what are those holes in my trim?
Small areas of dirty looking sawdust on the siding right underneath trim boards and holes in trim boards are the calling cards of carpenter bees. The excerpt below is from an article published by the University of Kentucky and explains why carpenter bees are boring into your house. The full article can be found at: https://entomology.ca.uky.edu/ef611.
Female carpenter bees bore into wood, excavating a tunnel to lay their eggs. The entrance hole in the wood surface is perfectly round and about the diameter of your little finger. Coarse sawdust may be present below the opening, and tunneling sounds are sometimes heard within the wood. After boring in a short distance, the bee makes a right angle turn and continues to tunnel parallel to the wood surface. Inside the tunnel, about five or six cells are constructed for housing individual eggs.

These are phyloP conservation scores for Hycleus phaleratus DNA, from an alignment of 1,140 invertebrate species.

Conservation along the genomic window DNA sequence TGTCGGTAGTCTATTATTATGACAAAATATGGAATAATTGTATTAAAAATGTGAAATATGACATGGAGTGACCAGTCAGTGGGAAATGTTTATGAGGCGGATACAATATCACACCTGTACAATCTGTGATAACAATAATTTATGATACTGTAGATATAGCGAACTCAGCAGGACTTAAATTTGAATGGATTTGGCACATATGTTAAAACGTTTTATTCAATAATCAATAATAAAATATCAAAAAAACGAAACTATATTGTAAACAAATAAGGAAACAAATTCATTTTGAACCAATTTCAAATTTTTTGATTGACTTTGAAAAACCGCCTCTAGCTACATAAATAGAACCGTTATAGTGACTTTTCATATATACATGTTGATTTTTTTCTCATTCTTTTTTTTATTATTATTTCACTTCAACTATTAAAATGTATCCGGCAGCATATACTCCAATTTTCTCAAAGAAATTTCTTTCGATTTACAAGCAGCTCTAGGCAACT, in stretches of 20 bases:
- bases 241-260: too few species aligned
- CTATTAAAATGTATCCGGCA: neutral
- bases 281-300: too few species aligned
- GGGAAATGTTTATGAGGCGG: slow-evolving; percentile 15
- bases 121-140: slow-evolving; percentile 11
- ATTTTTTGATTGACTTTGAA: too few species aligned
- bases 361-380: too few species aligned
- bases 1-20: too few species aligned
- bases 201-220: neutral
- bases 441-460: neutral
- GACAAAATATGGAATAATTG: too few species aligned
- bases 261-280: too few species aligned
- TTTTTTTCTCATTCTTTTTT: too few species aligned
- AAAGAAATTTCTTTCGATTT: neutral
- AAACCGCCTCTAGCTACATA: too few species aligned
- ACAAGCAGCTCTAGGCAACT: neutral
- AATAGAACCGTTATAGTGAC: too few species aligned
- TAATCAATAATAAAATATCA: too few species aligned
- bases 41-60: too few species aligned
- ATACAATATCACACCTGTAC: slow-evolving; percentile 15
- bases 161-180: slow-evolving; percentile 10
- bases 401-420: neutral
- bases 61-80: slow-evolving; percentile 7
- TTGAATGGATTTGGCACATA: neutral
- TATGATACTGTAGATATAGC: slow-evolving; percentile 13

After the bees lay their eggs, woodpeckers come and peck at the trim boards to expose the larvae. The holes from woodpeckers are usually the damage that is noticed. The photo below shows the damage from carpenter bees and the resulting woodpeckers on the fascia of two dormers.
Unfortunately, carpenter bees return to the same area year after year for hibernation. Their tunnel networks are extensive, and woodpeckers do not always get to all of the larvae. Replacing the boards with new wood will repair the immediate damage, but the bees will typically begin boring into the new wood.